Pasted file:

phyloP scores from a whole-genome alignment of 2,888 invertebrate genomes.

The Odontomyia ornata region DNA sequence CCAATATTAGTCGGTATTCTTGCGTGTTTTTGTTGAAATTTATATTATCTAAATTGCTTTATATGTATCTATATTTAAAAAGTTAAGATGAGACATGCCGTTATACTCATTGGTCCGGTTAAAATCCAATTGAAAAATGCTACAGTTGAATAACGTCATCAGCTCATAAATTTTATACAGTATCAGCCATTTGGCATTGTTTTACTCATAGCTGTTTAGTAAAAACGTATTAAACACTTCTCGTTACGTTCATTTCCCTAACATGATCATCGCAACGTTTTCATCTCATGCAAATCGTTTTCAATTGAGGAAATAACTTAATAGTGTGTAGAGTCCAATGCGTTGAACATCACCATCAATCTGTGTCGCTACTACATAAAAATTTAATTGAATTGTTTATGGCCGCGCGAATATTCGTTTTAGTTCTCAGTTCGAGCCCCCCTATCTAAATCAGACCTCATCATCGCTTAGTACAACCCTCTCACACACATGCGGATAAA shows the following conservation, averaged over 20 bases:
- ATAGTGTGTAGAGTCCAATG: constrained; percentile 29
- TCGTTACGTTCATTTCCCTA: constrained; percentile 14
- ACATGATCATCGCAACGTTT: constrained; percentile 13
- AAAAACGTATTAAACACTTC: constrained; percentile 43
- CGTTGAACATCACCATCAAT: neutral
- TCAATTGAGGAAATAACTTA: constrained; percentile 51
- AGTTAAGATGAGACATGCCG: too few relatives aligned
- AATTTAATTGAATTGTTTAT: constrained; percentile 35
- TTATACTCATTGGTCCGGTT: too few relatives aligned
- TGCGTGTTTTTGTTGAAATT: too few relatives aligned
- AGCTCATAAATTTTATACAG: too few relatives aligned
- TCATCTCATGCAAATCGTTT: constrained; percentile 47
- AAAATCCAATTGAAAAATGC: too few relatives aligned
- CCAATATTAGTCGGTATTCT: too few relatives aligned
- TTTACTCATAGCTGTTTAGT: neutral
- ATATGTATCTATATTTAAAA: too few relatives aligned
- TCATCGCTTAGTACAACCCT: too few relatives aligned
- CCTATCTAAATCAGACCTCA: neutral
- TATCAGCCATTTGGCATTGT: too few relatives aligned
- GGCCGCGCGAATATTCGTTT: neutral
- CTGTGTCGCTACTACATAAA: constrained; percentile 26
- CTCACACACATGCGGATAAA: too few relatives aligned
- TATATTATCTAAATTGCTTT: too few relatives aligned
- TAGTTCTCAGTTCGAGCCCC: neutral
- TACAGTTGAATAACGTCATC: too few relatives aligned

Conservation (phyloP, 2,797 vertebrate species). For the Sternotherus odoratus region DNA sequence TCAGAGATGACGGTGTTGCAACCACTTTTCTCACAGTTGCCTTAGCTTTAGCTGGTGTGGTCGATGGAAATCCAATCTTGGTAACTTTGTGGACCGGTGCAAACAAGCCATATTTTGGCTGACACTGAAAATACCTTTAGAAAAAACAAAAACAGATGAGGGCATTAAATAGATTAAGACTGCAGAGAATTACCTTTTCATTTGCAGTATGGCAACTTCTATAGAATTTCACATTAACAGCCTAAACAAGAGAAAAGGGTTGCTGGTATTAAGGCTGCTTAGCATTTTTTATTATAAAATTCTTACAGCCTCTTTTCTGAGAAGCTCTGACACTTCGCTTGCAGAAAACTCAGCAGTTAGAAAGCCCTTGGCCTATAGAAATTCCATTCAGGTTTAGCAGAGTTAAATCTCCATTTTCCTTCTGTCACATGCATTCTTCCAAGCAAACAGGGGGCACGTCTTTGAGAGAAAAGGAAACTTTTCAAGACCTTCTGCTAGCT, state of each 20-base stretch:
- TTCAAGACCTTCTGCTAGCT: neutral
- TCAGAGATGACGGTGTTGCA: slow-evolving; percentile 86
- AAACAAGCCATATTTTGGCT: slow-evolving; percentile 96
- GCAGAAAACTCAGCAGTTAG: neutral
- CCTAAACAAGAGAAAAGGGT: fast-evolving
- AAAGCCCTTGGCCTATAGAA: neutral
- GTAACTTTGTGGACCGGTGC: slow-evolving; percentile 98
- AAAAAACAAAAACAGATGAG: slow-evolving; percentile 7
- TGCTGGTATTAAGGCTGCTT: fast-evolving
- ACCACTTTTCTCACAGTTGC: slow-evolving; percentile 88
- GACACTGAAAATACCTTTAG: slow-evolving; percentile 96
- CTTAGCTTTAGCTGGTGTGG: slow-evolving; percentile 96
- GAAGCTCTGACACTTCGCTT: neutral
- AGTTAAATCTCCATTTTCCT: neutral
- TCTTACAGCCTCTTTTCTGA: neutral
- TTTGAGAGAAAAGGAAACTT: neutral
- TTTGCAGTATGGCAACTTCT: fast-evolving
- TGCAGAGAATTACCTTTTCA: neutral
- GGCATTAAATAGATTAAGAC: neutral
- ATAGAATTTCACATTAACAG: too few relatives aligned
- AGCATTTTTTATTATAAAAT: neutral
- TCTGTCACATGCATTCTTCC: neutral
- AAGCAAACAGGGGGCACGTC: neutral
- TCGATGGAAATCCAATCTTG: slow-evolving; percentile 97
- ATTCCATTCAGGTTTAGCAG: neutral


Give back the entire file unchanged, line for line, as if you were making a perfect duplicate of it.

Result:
phyloP scores from a whole-genome alignment of 2,888 invertebrate genomes.

The Odontomyia ornata region DNA sequence CCAATATTAGTCGGTATTCTTGCGTGTTTTTGTTGAAATTTATATTATCTAAATTGCTTTATATGTATCTATATTTAAAAAGTTAAGATGAGACATGCCGTTATACTCATTGGTCCGGTTAAAATCCAATTGAAAAATGCTACAGTTGAATAACGTCATCAGCTCATAAATTTTATACAGTATCAGCCATTTGGCATTGTTTTACTCATAGCTGTTTAGTAAAAACGTATTAAACACTTCTCGTTACGTTCATTTCCCTAACATGATCATCGCAACGTTTTCATCTCATGCAAATCGTTTTCAATTGAGGAAATAACTTAATAGTGTGTAGAGTCCAATGCGTTGAACATCACCATCAATCTGTGTCGCTACTACATAAAAATTTAATTGAATTGTTTATGGCCGCGCGAATATTCGTTTTAGTTCTCAGTTCGAGCCCCCCTATCTAAATCAGACCTCATCATCGCTTAGTACAACCCTCTCACACACATGCGGATAAA shows the following conservation, averaged over 20 bases:
- ATAGTGTGTAGAGTCCAATG: constrained; percentile 29
- TCGTTACGTTCATTTCCCTA: constrained; percentile 14
- ACATGATCATCGCAACGTTT: constrained; percentile 13
- AAAAACGTATTAAACACTTC: constrained; percentile 43
- CGTTGAACATCACCATCAAT: neutral
- TCAATTGAGGAAATAACTTA: constrained; percentile 51
- AGTTAAGATGAGACATGCCG: too few relatives aligned
- AATTTAATTGAATTGTTTAT: constrained; percentile 35
- TTATACTCATTGGTCCGGTT: too few relatives aligned
- TGCGTGTTTTTGTTGAAATT: too few relatives aligned
- AGCTCATAAATTTTATACAG: too few relatives aligned
- TCATCTCATGCAAATCGTTT: constrained; percentile 47
- AAAATCCAATTGAAAAATGC: too few relatives aligned
- CCAATATTAGTCGGTATTCT: too few relatives aligned
- TTTACTCATAGCTGTTTAGT: neutral
- ATATGTATCTATATTTAAAA: too few relatives aligned
- TCATCGCTTAGTACAACCCT: too few relatives aligned
- CCTATCTAAATCAGACCTCA: neutral
- TATCAGCCATTTGGCATTGT: too few relatives aligned
- GGCCGCGCGAATATTCGTTT: neutral
- CTGTGTCGCTACTACATAAA: constrained; percentile 26
- CTCACACACATGCGGATAAA: too few relatives aligned
- TATATTATCTAAATTGCTTT: too few relatives aligned
- TAGTTCTCAGTTCGAGCCCC: neutral
- TACAGTTGAATAACGTCATC: too few relatives aligned

Conservation (phyloP, 2,797 vertebrate species). For the Sternotherus odoratus region DNA sequence TCAGAGATGACGGTGTTGCAACCACTTTTCTCACAGTTGCCTTAGCTTTAGCTGGTGTGGTCGATGGAAATCCAATCTTGGTAACTTTGTGGACCGGTGCAAACAAGCCATATTTTGGCTGACACTGAAAATACCTTTAGAAAAAACAAAAACAGATGAGGGCATTAAATAGATTAAGACTGCAGAGAATTACCTTTTCATTTGCAGTATGGCAACTTCTATAGAATTTCACATTAACAGCCTAAACAAGAGAAAAGGGTTGCTGGTATTAAGGCTGCTTAGCATTTTTTATTATAAAATTCTTACAGCCTCTTTTCTGAGAAGCTCTGACACTTCGCTTGCAGAAAACTCAGCAGTTAGAAAGCCCTTGGCCTATAGAAATTCCATTCAGGTTTAGCAGAGTTAAATCTCCATTTTCCTTCTGTCACATGCATTCTTCCAAGCAAACAGGGGGCACGTCTTTGAGAGAAAAGGAAACTTTTCAAGACCTTCTGCTAGCT, state of each 20-base stretch:
- TTCAAGACCTTCTGCTAGCT: neutral
- TCAGAGATGACGGTGTTGCA: slow-evolving; percentile 86
- AAACAAGCCATATTTTGGCT: slow-evolving; percentile 96
- GCAGAAAACTCAGCAGTTAG: neutral
- CCTAAACAAGAGAAAAGGGT: fast-evolving
- AAAGCCCTTGGCCTATAGAA: neutral
- GTAACTTTGTGGACCGGTGC: slow-evolving; percentile 98
- AAAAAACAAAAACAGATGAG: slow-evolving; percentile 7
- TGCTGGTATTAAGGCTGCTT: fast-evolving
- ACCACTTTTCTCACAGTTGC: slow-evolving; percentile 88
- GACACTGAAAATACCTTTAG: slow-evolving; percentile 96
- CTTAGCTTTAGCTGGTGTGG: slow-evolving; percentile 96
- GAAGCTCTGACACTTCGCTT: neutral
- AGTTAAATCTCCATTTTCCT: neutral
- TCTTACAGCCTCTTTTCTGA: neutral
- TTTGAGAGAAAAGGAAACTT: neutral
- TTTGCAGTATGGCAACTTCT: fast-evolving
- TGCAGAGAATTACCTTTTCA: neutral
- GGCATTAAATAGATTAAGAC: neutral
- ATAGAATTTCACATTAACAG: too few relatives aligned
- AGCATTTTTTATTATAAAAT: neutral
- TCTGTCACATGCATTCTTCC: neutral
- AAGCAAACAGGGGGCACGTC: neutral
- TCGATGGAAATCCAATCTTG: slow-evolving; percentile 97
- ATTCCATTCAGGTTTAGCAG: neutral